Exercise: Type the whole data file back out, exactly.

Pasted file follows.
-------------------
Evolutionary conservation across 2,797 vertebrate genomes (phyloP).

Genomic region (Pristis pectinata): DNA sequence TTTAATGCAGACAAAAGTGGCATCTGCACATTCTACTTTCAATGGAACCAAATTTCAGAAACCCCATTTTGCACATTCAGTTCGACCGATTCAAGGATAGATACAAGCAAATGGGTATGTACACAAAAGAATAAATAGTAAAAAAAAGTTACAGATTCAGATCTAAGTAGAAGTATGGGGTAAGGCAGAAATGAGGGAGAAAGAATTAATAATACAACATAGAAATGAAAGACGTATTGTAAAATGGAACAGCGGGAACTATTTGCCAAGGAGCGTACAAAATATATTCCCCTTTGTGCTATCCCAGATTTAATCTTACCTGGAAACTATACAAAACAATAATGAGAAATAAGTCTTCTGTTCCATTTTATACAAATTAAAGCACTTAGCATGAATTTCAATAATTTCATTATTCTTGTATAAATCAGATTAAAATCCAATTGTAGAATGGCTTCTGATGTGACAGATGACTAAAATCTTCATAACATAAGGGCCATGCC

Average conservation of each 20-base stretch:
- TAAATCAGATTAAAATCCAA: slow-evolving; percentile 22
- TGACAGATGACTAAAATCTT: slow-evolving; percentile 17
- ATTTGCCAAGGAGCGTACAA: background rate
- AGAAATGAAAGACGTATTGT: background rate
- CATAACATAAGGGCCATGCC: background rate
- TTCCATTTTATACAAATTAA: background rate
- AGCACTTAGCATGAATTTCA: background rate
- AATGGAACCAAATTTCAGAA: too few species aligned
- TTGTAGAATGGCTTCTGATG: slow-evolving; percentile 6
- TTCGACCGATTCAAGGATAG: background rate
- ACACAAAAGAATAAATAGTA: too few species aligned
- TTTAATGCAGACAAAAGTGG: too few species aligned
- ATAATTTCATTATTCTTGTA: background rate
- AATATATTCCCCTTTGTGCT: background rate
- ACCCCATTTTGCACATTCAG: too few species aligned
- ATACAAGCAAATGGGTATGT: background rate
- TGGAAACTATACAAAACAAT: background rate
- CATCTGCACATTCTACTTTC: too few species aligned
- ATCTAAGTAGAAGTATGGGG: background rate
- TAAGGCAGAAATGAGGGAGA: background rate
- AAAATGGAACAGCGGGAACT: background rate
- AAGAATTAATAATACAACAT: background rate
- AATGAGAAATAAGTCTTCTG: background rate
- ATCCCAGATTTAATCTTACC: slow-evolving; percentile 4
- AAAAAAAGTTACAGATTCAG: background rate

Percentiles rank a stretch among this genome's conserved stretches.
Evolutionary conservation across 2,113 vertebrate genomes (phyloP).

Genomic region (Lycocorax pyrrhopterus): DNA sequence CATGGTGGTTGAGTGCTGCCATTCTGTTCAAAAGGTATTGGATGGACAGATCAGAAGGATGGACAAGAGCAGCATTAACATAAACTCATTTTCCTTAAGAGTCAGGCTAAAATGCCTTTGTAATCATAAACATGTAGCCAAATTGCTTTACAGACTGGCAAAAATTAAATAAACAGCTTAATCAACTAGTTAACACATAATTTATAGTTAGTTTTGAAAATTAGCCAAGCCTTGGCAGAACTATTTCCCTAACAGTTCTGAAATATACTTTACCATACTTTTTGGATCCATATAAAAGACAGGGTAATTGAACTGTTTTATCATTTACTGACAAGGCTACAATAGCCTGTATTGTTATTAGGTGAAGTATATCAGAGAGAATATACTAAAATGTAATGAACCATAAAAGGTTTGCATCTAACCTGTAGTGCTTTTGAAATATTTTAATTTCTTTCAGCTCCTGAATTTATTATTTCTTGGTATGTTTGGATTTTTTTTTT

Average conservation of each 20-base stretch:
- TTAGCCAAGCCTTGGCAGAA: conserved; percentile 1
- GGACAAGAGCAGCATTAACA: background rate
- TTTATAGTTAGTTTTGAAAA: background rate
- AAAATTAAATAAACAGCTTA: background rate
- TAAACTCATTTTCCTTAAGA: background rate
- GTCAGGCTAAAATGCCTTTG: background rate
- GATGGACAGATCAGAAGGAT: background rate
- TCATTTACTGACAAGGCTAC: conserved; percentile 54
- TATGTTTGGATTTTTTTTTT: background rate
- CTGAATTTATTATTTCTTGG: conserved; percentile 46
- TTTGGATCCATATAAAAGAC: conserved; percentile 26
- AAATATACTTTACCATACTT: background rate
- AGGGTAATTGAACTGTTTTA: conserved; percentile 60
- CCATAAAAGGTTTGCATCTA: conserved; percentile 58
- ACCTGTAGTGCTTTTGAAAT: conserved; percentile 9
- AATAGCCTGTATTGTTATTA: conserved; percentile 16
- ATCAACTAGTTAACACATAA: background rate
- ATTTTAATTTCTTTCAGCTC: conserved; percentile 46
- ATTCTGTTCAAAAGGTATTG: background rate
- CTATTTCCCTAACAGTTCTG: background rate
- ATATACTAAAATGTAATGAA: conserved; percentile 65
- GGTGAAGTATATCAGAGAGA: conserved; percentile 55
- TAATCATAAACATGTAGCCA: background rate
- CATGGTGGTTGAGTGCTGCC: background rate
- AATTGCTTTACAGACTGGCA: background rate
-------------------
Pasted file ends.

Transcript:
Evolutionary conservation across 2,797 vertebrate genomes (phyloP).

Genomic region (Pristis pectinata): DNA sequence TTTAATGCAGACAAAAGTGGCATCTGCACATTCTACTTTCAATGGAACCAAATTTCAGAAACCCCATTTTGCACATTCAGTTCGACCGATTCAAGGATAGATACAAGCAAATGGGTATGTACACAAAAGAATAAATAGTAAAAAAAAGTTACAGATTCAGATCTAAGTAGAAGTATGGGGTAAGGCAGAAATGAGGGAGAAAGAATTAATAATACAACATAGAAATGAAAGACGTATTGTAAAATGGAACAGCGGGAACTATTTGCCAAGGAGCGTACAAAATATATTCCCCTTTGTGCTATCCCAGATTTAATCTTACCTGGAAACTATACAAAACAATAATGAGAAATAAGTCTTCTGTTCCATTTTATACAAATTAAAGCACTTAGCATGAATTTCAATAATTTCATTATTCTTGTATAAATCAGATTAAAATCCAATTGTAGAATGGCTTCTGATGTGACAGATGACTAAAATCTTCATAACATAAGGGCCATGCC

Average conservation of each 20-base stretch:
- TAAATCAGATTAAAATCCAA: slow-evolving; percentile 22
- TGACAGATGACTAAAATCTT: slow-evolving; percentile 17
- ATTTGCCAAGGAGCGTACAA: background rate
- AGAAATGAAAGACGTATTGT: background rate
- CATAACATAAGGGCCATGCC: background rate
- TTCCATTTTATACAAATTAA: background rate
- AGCACTTAGCATGAATTTCA: background rate
- AATGGAACCAAATTTCAGAA: too few species aligned
- TTGTAGAATGGCTTCTGATG: slow-evolving; percentile 6
- TTCGACCGATTCAAGGATAG: background rate
- ACACAAAAGAATAAATAGTA: too few species aligned
- TTTAATGCAGACAAAAGTGG: too few species aligned
- ATAATTTCATTATTCTTGTA: background rate
- AATATATTCCCCTTTGTGCT: background rate
- ACCCCATTTTGCACATTCAG: too few species aligned
- ATACAAGCAAATGGGTATGT: background rate
- TGGAAACTATACAAAACAAT: background rate
- CATCTGCACATTCTACTTTC: too few species aligned
- ATCTAAGTAGAAGTATGGGG: background rate
- TAAGGCAGAAATGAGGGAGA: background rate
- AAAATGGAACAGCGGGAACT: background rate
- AAGAATTAATAATACAACAT: background rate
- AATGAGAAATAAGTCTTCTG: background rate
- ATCCCAGATTTAATCTTACC: slow-evolving; percentile 4
- AAAAAAAGTTACAGATTCAG: background rate

Percentiles rank a stretch among this genome's conserved stretches.
Evolutionary conservation across 2,113 vertebrate genomes (phyloP).

Genomic region (Lycocorax pyrrhopterus): DNA sequence CATGGTGGTTGAGTGCTGCCATTCTGTTCAAAAGGTATTGGATGGACAGATCAGAAGGATGGACAAGAGCAGCATTAACATAAACTCATTTTCCTTAAGAGTCAGGCTAAAATGCCTTTGTAATCATAAACATGTAGCCAAATTGCTTTACAGACTGGCAAAAATTAAATAAACAGCTTAATCAACTAGTTAACACATAATTTATAGTTAGTTTTGAAAATTAGCCAAGCCTTGGCAGAACTATTTCCCTAACAGTTCTGAAATATACTTTACCATACTTTTTGGATCCATATAAAAGACAGGGTAATTGAACTGTTTTATCATTTACTGACAAGGCTACAATAGCCTGTATTGTTATTAGGTGAAGTATATCAGAGAGAATATACTAAAATGTAATGAACCATAAAAGGTTTGCATCTAACCTGTAGTGCTTTTGAAATATTTTAATTTCTTTCAGCTCCTGAATTTATTATTTCTTGGTATGTTTGGATTTTTTTTTT

Average conservation of each 20-base stretch:
- TTAGCCAAGCCTTGGCAGAA: conserved; percentile 1
- GGACAAGAGCAGCATTAACA: background rate
- TTTATAGTTAGTTTTGAAAA: background rate
- AAAATTAAATAAACAGCTTA: background rate
- TAAACTCATTTTCCTTAAGA: background rate
- GTCAGGCTAAAATGCCTTTG: background rate
- GATGGACAGATCAGAAGGAT: background rate
- TCATTTACTGACAAGGCTAC: conserved; percentile 54
- TATGTTTGGATTTTTTTTTT: background rate
- CTGAATTTATTATTTCTTGG: conserved; percentile 46
- TTTGGATCCATATAAAAGAC: conserved; percentile 26
- AAATATACTTTACCATACTT: background rate
- AGGGTAATTGAACTGTTTTA: conserved; percentile 60
- CCATAAAAGGTTTGCATCTA: conserved; percentile 58
- ACCTGTAGTGCTTTTGAAAT: conserved; percentile 9
- AATAGCCTGTATTGTTATTA: conserved; percentile 16
- ATCAACTAGTTAACACATAA: background rate
- ATTTTAATTTCTTTCAGCTC: conserved; percentile 46
- ATTCTGTTCAAAAGGTATTG: background rate
- CTATTTCCCTAACAGTTCTG: background rate
- ATATACTAAAATGTAATGAA: conserved; percentile 65
- GGTGAAGTATATCAGAGAGA: conserved; percentile 55
- TAATCATAAACATGTAGCCA: background rate
- CATGGTGGTTGAGTGCTGCC: background rate
- AATTGCTTTACAGACTGGCA: background rate